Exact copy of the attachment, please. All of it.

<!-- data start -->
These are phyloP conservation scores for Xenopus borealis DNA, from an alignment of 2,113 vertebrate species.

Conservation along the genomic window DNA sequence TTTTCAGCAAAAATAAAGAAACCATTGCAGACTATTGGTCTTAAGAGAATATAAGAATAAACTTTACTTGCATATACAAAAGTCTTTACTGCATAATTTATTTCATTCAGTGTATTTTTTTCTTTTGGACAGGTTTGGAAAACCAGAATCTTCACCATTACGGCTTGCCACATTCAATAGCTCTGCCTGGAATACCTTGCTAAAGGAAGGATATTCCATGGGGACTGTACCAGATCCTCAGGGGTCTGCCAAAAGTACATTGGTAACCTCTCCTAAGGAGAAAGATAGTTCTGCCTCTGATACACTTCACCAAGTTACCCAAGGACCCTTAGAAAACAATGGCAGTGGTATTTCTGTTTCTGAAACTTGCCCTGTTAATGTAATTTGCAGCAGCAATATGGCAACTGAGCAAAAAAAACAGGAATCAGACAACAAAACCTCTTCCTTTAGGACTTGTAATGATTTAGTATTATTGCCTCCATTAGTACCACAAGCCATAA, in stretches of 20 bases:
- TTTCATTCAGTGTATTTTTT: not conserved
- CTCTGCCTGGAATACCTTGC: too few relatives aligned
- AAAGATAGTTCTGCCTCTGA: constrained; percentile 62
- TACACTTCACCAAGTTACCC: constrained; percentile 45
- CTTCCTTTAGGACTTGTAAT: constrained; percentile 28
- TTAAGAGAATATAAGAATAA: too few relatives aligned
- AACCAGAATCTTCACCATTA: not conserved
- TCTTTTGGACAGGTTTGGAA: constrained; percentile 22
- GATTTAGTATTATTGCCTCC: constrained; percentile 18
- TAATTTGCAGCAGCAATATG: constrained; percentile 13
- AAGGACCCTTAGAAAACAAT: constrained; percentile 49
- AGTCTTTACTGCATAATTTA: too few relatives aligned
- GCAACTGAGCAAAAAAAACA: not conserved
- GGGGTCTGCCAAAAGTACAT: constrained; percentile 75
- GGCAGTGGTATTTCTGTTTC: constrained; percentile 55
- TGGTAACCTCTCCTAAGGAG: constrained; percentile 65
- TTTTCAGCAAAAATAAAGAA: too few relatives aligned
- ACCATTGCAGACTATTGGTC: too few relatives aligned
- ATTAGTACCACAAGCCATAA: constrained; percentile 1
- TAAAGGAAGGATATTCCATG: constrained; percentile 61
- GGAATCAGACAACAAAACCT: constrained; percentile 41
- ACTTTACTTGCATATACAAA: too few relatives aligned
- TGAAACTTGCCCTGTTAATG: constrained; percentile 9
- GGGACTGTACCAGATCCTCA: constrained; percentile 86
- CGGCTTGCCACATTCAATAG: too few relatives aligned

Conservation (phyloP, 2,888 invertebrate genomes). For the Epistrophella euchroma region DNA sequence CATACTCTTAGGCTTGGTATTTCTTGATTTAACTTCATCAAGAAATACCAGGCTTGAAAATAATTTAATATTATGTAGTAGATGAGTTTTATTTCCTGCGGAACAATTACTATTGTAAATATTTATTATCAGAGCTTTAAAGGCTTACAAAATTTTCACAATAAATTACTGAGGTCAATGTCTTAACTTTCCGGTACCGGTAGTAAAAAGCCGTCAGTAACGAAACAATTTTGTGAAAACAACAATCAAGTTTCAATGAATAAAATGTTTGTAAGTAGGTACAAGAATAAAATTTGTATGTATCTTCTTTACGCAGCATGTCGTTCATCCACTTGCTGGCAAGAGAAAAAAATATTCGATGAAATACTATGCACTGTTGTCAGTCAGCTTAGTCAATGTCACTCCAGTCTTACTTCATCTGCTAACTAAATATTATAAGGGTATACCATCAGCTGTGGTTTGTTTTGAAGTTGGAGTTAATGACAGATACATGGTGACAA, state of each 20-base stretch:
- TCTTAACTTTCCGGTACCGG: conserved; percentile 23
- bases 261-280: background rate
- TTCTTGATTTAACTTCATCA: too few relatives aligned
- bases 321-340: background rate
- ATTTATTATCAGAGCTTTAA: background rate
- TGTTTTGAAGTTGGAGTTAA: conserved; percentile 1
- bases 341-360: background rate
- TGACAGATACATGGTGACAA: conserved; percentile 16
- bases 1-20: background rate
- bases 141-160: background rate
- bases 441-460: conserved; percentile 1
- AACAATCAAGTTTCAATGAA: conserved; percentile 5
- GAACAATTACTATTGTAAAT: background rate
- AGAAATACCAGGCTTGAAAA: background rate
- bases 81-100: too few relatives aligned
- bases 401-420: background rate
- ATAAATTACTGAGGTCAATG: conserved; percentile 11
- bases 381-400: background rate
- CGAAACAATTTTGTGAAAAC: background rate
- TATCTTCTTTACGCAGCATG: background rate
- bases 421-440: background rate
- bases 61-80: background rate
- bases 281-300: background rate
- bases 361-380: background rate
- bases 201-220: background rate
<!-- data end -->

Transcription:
These are phyloP conservation scores for Xenopus borealis DNA, from an alignment of 2,113 vertebrate species.

Conservation along the genomic window DNA sequence TTTTCAGCAAAAATAAAGAAACCATTGCAGACTATTGGTCTTAAGAGAATATAAGAATAAACTTTACTTGCATATACAAAAGTCTTTACTGCATAATTTATTTCATTCAGTGTATTTTTTTCTTTTGGACAGGTTTGGAAAACCAGAATCTTCACCATTACGGCTTGCCACATTCAATAGCTCTGCCTGGAATACCTTGCTAAAGGAAGGATATTCCATGGGGACTGTACCAGATCCTCAGGGGTCTGCCAAAAGTACATTGGTAACCTCTCCTAAGGAGAAAGATAGTTCTGCCTCTGATACACTTCACCAAGTTACCCAAGGACCCTTAGAAAACAATGGCAGTGGTATTTCTGTTTCTGAAACTTGCCCTGTTAATGTAATTTGCAGCAGCAATATGGCAACTGAGCAAAAAAAACAGGAATCAGACAACAAAACCTCTTCCTTTAGGACTTGTAATGATTTAGTATTATTGCCTCCATTAGTACCACAAGCCATAA, in stretches of 20 bases:
- TTTCATTCAGTGTATTTTTT: not conserved
- CTCTGCCTGGAATACCTTGC: too few relatives aligned
- AAAGATAGTTCTGCCTCTGA: constrained; percentile 62
- TACACTTCACCAAGTTACCC: constrained; percentile 45
- CTTCCTTTAGGACTTGTAAT: constrained; percentile 28
- TTAAGAGAATATAAGAATAA: too few relatives aligned
- AACCAGAATCTTCACCATTA: not conserved
- TCTTTTGGACAGGTTTGGAA: constrained; percentile 22
- GATTTAGTATTATTGCCTCC: constrained; percentile 18
- TAATTTGCAGCAGCAATATG: constrained; percentile 13
- AAGGACCCTTAGAAAACAAT: constrained; percentile 49
- AGTCTTTACTGCATAATTTA: too few relatives aligned
- GCAACTGAGCAAAAAAAACA: not conserved
- GGGGTCTGCCAAAAGTACAT: constrained; percentile 75
- GGCAGTGGTATTTCTGTTTC: constrained; percentile 55
- TGGTAACCTCTCCTAAGGAG: constrained; percentile 65
- TTTTCAGCAAAAATAAAGAA: too few relatives aligned
- ACCATTGCAGACTATTGGTC: too few relatives aligned
- ATTAGTACCACAAGCCATAA: constrained; percentile 1
- TAAAGGAAGGATATTCCATG: constrained; percentile 61
- GGAATCAGACAACAAAACCT: constrained; percentile 41
- ACTTTACTTGCATATACAAA: too few relatives aligned
- TGAAACTTGCCCTGTTAATG: constrained; percentile 9
- GGGACTGTACCAGATCCTCA: constrained; percentile 86
- CGGCTTGCCACATTCAATAG: too few relatives aligned

Conservation (phyloP, 2,888 invertebrate genomes). For the Epistrophella euchroma region DNA sequence CATACTCTTAGGCTTGGTATTTCTTGATTTAACTTCATCAAGAAATACCAGGCTTGAAAATAATTTAATATTATGTAGTAGATGAGTTTTATTTCCTGCGGAACAATTACTATTGTAAATATTTATTATCAGAGCTTTAAAGGCTTACAAAATTTTCACAATAAATTACTGAGGTCAATGTCTTAACTTTCCGGTACCGGTAGTAAAAAGCCGTCAGTAACGAAACAATTTTGTGAAAACAACAATCAAGTTTCAATGAATAAAATGTTTGTAAGTAGGTACAAGAATAAAATTTGTATGTATCTTCTTTACGCAGCATGTCGTTCATCCACTTGCTGGCAAGAGAAAAAAATATTCGATGAAATACTATGCACTGTTGTCAGTCAGCTTAGTCAATGTCACTCCAGTCTTACTTCATCTGCTAACTAAATATTATAAGGGTATACCATCAGCTGTGGTTTGTTTTGAAGTTGGAGTTAATGACAGATACATGGTGACAA, state of each 20-base stretch:
- TCTTAACTTTCCGGTACCGG: conserved; percentile 23
- bases 261-280: background rate
- TTCTTGATTTAACTTCATCA: too few relatives aligned
- bases 321-340: background rate
- ATTTATTATCAGAGCTTTAA: background rate
- TGTTTTGAAGTTGGAGTTAA: conserved; percentile 1
- bases 341-360: background rate
- TGACAGATACATGGTGACAA: conserved; percentile 16
- bases 1-20: background rate
- bases 141-160: background rate
- bases 441-460: conserved; percentile 1
- AACAATCAAGTTTCAATGAA: conserved; percentile 5
- GAACAATTACTATTGTAAAT: background rate
- AGAAATACCAGGCTTGAAAA: background rate
- bases 81-100: too few relatives aligned
- bases 401-420: background rate
- ATAAATTACTGAGGTCAATG: conserved; percentile 11
- bases 381-400: background rate
- CGAAACAATTTTGTGAAAAC: background rate
- TATCTTCTTTACGCAGCATG: background rate
- bases 421-440: background rate
- bases 61-80: background rate
- bases 281-300: background rate
- bases 361-380: background rate
- bases 201-220: background rate